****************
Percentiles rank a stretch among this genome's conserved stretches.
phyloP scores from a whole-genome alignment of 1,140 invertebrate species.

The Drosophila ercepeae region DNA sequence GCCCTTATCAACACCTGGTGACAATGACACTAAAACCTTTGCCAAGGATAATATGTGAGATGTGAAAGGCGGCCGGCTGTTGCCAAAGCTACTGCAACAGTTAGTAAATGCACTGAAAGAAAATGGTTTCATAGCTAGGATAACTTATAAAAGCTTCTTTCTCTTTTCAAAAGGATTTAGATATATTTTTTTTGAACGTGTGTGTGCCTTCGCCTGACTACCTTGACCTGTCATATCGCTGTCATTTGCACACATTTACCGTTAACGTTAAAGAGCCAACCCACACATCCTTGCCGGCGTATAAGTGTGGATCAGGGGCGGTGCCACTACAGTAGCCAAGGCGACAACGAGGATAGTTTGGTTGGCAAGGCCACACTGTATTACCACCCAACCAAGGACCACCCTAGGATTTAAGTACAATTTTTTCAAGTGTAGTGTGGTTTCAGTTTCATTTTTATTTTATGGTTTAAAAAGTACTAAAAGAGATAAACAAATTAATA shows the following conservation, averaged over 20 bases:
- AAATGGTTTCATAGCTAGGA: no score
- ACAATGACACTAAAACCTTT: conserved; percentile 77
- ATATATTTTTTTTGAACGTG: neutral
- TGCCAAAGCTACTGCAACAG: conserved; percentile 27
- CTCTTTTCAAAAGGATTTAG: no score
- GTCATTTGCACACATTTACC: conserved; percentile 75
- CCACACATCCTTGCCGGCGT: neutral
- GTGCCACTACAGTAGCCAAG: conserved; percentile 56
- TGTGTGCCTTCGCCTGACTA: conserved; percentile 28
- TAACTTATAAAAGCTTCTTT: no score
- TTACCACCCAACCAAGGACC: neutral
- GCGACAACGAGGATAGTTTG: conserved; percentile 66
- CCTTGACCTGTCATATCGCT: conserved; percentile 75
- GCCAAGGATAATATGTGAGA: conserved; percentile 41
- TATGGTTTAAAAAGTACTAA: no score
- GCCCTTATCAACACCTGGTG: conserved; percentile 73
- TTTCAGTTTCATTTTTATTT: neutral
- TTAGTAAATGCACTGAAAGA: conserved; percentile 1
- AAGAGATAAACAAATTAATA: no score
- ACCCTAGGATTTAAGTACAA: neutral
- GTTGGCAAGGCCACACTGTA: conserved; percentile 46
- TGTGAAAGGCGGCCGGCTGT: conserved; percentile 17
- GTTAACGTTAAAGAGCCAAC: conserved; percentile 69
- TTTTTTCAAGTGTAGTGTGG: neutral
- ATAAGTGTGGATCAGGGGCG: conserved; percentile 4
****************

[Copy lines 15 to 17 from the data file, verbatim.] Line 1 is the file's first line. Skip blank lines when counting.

- GCGACAACGAGGATAGTTTG: conserved; percentile 66
- CCTTGACCTGTCATATCGCT: conserved; percentile 75
- GCCAAGGATAATATGTGAGA: conserved; percentile 41